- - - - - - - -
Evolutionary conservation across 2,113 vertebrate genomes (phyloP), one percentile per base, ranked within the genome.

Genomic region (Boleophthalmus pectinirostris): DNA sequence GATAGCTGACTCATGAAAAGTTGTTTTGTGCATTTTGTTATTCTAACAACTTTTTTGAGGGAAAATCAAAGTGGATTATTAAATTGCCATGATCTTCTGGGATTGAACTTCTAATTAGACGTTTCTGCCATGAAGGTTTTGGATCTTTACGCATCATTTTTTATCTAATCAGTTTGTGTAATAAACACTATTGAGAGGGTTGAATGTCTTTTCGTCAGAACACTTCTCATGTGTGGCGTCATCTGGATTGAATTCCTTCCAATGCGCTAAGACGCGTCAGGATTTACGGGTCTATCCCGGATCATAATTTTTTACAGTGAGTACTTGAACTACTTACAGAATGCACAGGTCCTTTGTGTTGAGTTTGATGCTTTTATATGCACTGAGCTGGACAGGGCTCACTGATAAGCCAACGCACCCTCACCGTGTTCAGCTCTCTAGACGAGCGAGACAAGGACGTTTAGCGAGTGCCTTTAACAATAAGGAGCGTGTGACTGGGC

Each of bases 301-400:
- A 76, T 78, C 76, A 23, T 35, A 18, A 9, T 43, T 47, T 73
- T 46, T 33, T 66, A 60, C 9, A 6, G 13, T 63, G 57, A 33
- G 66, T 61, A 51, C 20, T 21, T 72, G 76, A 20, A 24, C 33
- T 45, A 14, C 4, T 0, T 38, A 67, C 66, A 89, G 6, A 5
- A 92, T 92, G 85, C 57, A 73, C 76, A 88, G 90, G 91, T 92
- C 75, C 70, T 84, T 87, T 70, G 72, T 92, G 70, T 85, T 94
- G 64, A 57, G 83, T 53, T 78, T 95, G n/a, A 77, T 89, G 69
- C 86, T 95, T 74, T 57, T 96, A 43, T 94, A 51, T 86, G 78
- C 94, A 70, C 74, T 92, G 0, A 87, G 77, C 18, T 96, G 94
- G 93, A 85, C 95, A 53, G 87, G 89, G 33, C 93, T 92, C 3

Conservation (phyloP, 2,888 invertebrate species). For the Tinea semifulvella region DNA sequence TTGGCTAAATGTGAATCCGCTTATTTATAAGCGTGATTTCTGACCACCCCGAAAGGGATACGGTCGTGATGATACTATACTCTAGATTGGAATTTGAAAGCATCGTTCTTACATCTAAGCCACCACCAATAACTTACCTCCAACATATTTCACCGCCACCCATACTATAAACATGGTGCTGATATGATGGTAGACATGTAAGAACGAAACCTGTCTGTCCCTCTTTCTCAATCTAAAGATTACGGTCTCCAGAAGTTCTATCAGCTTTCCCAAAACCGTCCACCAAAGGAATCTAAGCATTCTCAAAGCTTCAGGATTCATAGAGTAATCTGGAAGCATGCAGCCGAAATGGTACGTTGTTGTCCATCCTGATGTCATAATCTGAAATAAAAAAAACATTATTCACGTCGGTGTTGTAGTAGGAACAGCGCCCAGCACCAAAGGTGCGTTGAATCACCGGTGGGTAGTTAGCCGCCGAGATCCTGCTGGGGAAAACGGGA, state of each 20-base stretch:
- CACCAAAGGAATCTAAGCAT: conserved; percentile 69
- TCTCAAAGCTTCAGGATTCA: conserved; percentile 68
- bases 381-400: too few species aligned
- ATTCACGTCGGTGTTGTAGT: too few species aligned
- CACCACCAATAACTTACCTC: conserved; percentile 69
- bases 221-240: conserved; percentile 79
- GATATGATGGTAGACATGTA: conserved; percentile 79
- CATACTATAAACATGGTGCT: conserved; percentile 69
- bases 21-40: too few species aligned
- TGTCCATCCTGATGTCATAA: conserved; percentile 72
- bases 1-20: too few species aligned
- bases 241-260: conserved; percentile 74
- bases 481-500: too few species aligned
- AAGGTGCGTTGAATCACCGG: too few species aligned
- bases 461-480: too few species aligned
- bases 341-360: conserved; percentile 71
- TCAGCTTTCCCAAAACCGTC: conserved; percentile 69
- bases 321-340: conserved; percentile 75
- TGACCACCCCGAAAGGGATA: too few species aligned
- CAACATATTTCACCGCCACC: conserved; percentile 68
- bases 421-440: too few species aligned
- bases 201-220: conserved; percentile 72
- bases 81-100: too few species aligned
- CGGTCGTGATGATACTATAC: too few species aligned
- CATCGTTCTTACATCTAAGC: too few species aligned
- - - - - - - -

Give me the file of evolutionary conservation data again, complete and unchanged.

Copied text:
Evolutionary conservation across 2,113 vertebrate genomes (phyloP), one percentile per base, ranked within the genome.

Genomic region (Boleophthalmus pectinirostris): DNA sequence GATAGCTGACTCATGAAAAGTTGTTTTGTGCATTTTGTTATTCTAACAACTTTTTTGAGGGAAAATCAAAGTGGATTATTAAATTGCCATGATCTTCTGGGATTGAACTTCTAATTAGACGTTTCTGCCATGAAGGTTTTGGATCTTTACGCATCATTTTTTATCTAATCAGTTTGTGTAATAAACACTATTGAGAGGGTTGAATGTCTTTTCGTCAGAACACTTCTCATGTGTGGCGTCATCTGGATTGAATTCCTTCCAATGCGCTAAGACGCGTCAGGATTTACGGGTCTATCCCGGATCATAATTTTTTACAGTGAGTACTTGAACTACTTACAGAATGCACAGGTCCTTTGTGTTGAGTTTGATGCTTTTATATGCACTGAGCTGGACAGGGCTCACTGATAAGCCAACGCACCCTCACCGTGTTCAGCTCTCTAGACGAGCGAGACAAGGACGTTTAGCGAGTGCCTTTAACAATAAGGAGCGTGTGACTGGGC

Each of bases 301-400:
- A 76, T 78, C 76, A 23, T 35, A 18, A 9, T 43, T 47, T 73
- T 46, T 33, T 66, A 60, C 9, A 6, G 13, T 63, G 57, A 33
- G 66, T 61, A 51, C 20, T 21, T 72, G 76, A 20, A 24, C 33
- T 45, A 14, C 4, T 0, T 38, A 67, C 66, A 89, G 6, A 5
- A 92, T 92, G 85, C 57, A 73, C 76, A 88, G 90, G 91, T 92
- C 75, C 70, T 84, T 87, T 70, G 72, T 92, G 70, T 85, T 94
- G 64, A 57, G 83, T 53, T 78, T 95, G n/a, A 77, T 89, G 69
- C 86, T 95, T 74, T 57, T 96, A 43, T 94, A 51, T 86, G 78
- C 94, A 70, C 74, T 92, G 0, A 87, G 77, C 18, T 96, G 94
- G 93, A 85, C 95, A 53, G 87, G 89, G 33, C 93, T 92, C 3

Conservation (phyloP, 2,888 invertebrate species). For the Tinea semifulvella region DNA sequence TTGGCTAAATGTGAATCCGCTTATTTATAAGCGTGATTTCTGACCACCCCGAAAGGGATACGGTCGTGATGATACTATACTCTAGATTGGAATTTGAAAGCATCGTTCTTACATCTAAGCCACCACCAATAACTTACCTCCAACATATTTCACCGCCACCCATACTATAAACATGGTGCTGATATGATGGTAGACATGTAAGAACGAAACCTGTCTGTCCCTCTTTCTCAATCTAAAGATTACGGTCTCCAGAAGTTCTATCAGCTTTCCCAAAACCGTCCACCAAAGGAATCTAAGCATTCTCAAAGCTTCAGGATTCATAGAGTAATCTGGAAGCATGCAGCCGAAATGGTACGTTGTTGTCCATCCTGATGTCATAATCTGAAATAAAAAAAACATTATTCACGTCGGTGTTGTAGTAGGAACAGCGCCCAGCACCAAAGGTGCGTTGAATCACCGGTGGGTAGTTAGCCGCCGAGATCCTGCTGGGGAAAACGGGA, state of each 20-base stretch:
- CACCAAAGGAATCTAAGCAT: conserved; percentile 69
- TCTCAAAGCTTCAGGATTCA: conserved; percentile 68
- bases 381-400: too few species aligned
- ATTCACGTCGGTGTTGTAGT: too few species aligned
- CACCACCAATAACTTACCTC: conserved; percentile 69
- bases 221-240: conserved; percentile 79
- GATATGATGGTAGACATGTA: conserved; percentile 79
- CATACTATAAACATGGTGCT: conserved; percentile 69
- bases 21-40: too few species aligned
- TGTCCATCCTGATGTCATAA: conserved; percentile 72
- bases 1-20: too few species aligned
- bases 241-260: conserved; percentile 74
- bases 481-500: too few species aligned
- AAGGTGCGTTGAATCACCGG: too few species aligned
- bases 461-480: too few species aligned
- bases 341-360: conserved; percentile 71
- TCAGCTTTCCCAAAACCGTC: conserved; percentile 69
- bases 321-340: conserved; percentile 75
- TGACCACCCCGAAAGGGATA: too few species aligned
- CAACATATTTCACCGCCACC: conserved; percentile 68
- bases 421-440: too few species aligned
- bases 201-220: conserved; percentile 72
- bases 81-100: too few species aligned
- CGGTCGTGATGATACTATAC: too few species aligned
- CATCGTTCTTACATCTAAGC: too few species aligned